Our flock of Tunis sheep is out on pasture year-round. During the spring, fall, and early winter, the sheep graze on pasture and receive their nutritional needs from the grass and other forage. Each day, or every other day depending on the season, they are moved to a new area to graze. This practice, called rotational grazing, allows the flock to have access to new grass frequently. This reduces their exposure to parasites, improves the pasture and soil, and ensures that they have good quality of grass every day.
Rams are separated from ewes during the grazing season and overwinter separately from the ewes. They are placed into breeding groups each September and removed each December. Ewe lambs are not bred the year they are born, so they have their own separate paddock during breeding season. They are always happy when reunited with their moms again in December.
The Arrival of Lambs
As the seasons change from winter to spring, we prepare for lambing. I refer to this as “March Madness” due to the weather, the onset of lambing, and the beginning of shearing season. All of the ewes are moved to a paddock with barn access in late February.
Tunis lambs are born with red hair, but it is quickly replaced with creamy white wool.
Tunis are a very hardy breed, and we seldom need to assist them. Lambs are born dark red, the hallmark characteristic of the breed. Twins are typical, and triplets are not unheard of. The lambs are up and walking within minutes of birth. After the lambs are born, I weigh them and move the mom and lambs into a private space in the barn (called a lambing jug) to make sure everything is OK. The next day, the lambs are tagged and vaccinated against tetanus, and then both mom and lambs are returned to the flock.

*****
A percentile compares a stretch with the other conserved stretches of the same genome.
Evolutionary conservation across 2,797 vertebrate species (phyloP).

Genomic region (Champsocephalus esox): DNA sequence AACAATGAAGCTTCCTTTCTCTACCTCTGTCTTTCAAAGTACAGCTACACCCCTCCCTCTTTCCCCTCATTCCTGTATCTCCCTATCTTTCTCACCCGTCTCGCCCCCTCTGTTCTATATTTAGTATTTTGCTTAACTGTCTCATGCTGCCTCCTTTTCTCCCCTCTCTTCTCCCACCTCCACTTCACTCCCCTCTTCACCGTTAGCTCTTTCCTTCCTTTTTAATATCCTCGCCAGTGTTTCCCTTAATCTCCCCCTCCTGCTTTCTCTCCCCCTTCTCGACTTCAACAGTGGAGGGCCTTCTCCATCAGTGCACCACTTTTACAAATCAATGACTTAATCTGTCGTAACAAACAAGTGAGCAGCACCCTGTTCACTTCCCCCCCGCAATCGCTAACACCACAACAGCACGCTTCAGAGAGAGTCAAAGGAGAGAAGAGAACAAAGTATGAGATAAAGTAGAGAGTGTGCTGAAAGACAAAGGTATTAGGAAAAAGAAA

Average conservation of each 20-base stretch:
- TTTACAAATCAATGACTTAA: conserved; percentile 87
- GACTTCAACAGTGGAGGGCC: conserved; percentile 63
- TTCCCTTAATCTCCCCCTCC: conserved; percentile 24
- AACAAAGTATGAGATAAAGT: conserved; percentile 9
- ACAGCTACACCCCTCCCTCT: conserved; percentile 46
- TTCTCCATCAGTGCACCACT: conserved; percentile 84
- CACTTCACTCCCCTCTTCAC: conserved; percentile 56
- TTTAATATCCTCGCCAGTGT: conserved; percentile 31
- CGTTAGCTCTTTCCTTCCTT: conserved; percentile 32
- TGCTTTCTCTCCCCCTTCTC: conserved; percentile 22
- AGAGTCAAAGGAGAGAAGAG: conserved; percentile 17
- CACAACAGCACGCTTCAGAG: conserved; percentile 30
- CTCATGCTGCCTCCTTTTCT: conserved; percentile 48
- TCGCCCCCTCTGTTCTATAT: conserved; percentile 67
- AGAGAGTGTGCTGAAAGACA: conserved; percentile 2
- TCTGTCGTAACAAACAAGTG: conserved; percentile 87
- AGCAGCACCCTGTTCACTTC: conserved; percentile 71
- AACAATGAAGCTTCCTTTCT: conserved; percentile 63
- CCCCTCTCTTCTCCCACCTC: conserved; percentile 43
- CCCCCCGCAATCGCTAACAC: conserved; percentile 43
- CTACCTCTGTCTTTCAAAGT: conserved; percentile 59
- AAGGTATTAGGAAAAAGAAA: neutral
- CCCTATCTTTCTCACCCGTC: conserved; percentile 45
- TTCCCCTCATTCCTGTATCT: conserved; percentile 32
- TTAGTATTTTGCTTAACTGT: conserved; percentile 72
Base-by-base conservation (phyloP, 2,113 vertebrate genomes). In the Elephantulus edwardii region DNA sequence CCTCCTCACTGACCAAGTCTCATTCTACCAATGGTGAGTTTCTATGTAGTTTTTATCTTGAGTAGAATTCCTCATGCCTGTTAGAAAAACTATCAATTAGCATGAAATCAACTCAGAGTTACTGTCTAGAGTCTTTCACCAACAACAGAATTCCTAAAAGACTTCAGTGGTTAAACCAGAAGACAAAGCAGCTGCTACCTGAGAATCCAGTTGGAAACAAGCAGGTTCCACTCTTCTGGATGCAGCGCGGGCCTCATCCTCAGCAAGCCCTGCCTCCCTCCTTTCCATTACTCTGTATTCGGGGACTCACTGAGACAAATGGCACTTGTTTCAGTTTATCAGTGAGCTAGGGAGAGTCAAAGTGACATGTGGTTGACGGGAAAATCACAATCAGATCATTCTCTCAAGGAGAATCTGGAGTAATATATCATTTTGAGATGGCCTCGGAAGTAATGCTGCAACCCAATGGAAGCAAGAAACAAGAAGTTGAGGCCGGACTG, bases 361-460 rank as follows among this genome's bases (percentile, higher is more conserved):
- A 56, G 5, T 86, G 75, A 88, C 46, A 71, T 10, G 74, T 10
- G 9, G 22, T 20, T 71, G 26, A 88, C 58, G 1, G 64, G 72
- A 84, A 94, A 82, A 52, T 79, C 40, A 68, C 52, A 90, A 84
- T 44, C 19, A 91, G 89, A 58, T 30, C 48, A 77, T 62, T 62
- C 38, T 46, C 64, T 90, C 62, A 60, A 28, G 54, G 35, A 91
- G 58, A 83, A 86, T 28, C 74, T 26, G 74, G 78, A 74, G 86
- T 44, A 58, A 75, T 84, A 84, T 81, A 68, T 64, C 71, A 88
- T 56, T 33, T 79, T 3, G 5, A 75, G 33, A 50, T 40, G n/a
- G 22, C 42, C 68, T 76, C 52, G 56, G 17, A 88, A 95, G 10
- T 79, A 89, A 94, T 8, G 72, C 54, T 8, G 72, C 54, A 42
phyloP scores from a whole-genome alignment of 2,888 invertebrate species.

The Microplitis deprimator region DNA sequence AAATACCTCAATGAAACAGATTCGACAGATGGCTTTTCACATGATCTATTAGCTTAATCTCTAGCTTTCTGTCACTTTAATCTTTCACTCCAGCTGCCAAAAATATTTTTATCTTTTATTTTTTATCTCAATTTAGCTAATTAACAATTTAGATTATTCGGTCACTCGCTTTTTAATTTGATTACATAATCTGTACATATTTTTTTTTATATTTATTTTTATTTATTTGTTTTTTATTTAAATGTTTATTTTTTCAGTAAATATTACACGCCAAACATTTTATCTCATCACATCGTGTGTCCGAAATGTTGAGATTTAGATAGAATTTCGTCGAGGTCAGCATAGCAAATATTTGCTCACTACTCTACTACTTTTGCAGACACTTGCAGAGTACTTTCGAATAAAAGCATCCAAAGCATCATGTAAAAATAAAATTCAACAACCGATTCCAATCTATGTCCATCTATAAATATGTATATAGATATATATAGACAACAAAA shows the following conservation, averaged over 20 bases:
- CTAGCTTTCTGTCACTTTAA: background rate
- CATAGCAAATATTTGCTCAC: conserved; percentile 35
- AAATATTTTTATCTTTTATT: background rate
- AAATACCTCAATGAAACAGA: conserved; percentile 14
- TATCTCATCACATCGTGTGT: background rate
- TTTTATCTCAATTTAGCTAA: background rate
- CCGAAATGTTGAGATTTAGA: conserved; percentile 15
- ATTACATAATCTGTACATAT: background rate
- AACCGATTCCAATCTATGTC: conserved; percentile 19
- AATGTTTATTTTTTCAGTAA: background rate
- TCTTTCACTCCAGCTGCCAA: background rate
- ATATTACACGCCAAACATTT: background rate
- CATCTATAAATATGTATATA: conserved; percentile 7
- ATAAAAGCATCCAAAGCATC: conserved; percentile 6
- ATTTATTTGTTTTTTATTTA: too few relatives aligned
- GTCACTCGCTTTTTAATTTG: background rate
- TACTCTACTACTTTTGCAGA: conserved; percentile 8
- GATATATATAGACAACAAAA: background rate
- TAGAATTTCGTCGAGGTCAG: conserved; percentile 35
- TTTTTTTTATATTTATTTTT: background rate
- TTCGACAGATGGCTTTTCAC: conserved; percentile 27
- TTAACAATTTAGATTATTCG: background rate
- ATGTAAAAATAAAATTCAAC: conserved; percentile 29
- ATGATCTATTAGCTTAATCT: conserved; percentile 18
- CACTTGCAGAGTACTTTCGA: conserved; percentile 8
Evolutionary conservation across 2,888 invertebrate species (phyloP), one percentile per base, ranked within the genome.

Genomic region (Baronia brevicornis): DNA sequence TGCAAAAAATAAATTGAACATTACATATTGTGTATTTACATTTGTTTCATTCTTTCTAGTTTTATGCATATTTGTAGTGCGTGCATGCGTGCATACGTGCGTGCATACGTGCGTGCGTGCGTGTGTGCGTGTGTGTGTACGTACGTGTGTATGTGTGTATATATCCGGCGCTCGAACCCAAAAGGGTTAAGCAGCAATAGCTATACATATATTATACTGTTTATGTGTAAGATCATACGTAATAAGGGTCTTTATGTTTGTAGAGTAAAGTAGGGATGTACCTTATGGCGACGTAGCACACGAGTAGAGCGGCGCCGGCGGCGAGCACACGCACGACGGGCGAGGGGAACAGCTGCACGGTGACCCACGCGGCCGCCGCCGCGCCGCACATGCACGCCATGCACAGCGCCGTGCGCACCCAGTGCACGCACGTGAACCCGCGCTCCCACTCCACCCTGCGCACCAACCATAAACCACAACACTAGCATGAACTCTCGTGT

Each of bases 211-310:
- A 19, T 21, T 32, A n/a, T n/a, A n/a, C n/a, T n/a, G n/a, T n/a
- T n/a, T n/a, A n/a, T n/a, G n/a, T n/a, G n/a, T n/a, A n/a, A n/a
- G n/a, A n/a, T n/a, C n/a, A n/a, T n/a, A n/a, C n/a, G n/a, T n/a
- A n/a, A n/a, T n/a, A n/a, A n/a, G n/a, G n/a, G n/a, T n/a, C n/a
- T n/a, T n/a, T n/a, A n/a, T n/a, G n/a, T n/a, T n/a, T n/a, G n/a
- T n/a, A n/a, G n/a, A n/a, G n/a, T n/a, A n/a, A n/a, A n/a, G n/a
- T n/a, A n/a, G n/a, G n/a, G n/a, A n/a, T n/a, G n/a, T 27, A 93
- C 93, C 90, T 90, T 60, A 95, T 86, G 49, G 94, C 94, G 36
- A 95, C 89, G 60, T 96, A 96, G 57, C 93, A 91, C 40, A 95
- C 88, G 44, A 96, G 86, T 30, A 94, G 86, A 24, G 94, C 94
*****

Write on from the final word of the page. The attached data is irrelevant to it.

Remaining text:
Shearing and Appreciating
I start shearing the flock as soon as the weather allows. March can be really cold and wet, and I don’t shear until the threat of snow and rain recedes. Sheep cannot be shorn when it’s wet. Starting with the rams, I work my way through the lambs and then the ewes after they lamb. Our flock is uncoated, and since they are on pasture year-round, it’s quite a production bringing them in the barn and getting them shorn. I take great pains to skirt each fleece heavily to ensure that the roving and yarn that we have processed are of high quality. A spinner myself, I check each fleece for soundness and suitability for processing. Some fleeces will make excellent yarn, while others are better suited to roving. A few special fleeces are sold to people who enjoy processing fleeces by hand. Fleeces are then sent to various small, artisan fiber mills around the country, all owned and operated by other fiber producers.
Tunis are shorn once a year, typically during the spring.
Small farming is having somewhat of a renaissance, and great quality fiber from small flocks is easier to find than in years past. We are proud to connect people with awesome fiber from this amazing rare breed.
After shearing, fleeces are skirted and evaluated. A select few are sold directly to customers, but the majority are sent to small mills to be processed into roving and yarn.
Looking for a project to use that wonderful handspun Tunis in? Check out the Towline Hat by Kerry Bullock-Ozkan —Spin Off Editorial team
Charis Walker and her family raise Tunis sheep, Galloway cows, bees, and more in southern Ohio at Tarheelbilly Farm.